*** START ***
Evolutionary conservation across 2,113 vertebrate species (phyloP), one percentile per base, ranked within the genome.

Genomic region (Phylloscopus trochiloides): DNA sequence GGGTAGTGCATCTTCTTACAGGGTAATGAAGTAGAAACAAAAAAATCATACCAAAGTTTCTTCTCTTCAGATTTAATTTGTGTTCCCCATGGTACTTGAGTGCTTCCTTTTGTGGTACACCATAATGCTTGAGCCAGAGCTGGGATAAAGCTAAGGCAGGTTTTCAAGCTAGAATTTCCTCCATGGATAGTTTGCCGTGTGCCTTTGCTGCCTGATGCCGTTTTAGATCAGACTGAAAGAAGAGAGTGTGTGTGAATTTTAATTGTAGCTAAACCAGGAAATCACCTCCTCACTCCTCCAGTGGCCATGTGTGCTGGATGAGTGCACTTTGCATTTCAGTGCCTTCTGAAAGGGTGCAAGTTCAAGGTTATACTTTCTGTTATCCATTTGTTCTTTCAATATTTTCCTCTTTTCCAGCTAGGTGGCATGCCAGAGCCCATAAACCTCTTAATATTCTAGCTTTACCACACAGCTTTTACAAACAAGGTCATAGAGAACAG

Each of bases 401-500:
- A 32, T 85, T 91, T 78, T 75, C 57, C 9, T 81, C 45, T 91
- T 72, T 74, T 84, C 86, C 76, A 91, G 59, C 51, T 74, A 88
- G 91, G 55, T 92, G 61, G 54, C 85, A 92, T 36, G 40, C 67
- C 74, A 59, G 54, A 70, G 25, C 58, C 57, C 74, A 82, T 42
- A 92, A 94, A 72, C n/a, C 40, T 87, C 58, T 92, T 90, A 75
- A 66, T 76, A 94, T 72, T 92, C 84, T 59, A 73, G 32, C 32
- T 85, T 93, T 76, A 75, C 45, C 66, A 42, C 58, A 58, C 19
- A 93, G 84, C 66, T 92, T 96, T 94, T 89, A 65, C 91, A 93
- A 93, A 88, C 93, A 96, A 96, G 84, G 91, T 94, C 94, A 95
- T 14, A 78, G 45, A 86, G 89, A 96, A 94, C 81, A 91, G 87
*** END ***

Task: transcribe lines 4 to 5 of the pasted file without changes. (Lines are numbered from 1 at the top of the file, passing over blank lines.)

- A 32, T 85, T 91, T 78, T 75, C 57, C 9, T 81, C 45, T 91
- T 72, T 74, T 84, C 86, C 76, A 91, G 59, C 51, T 74, A 88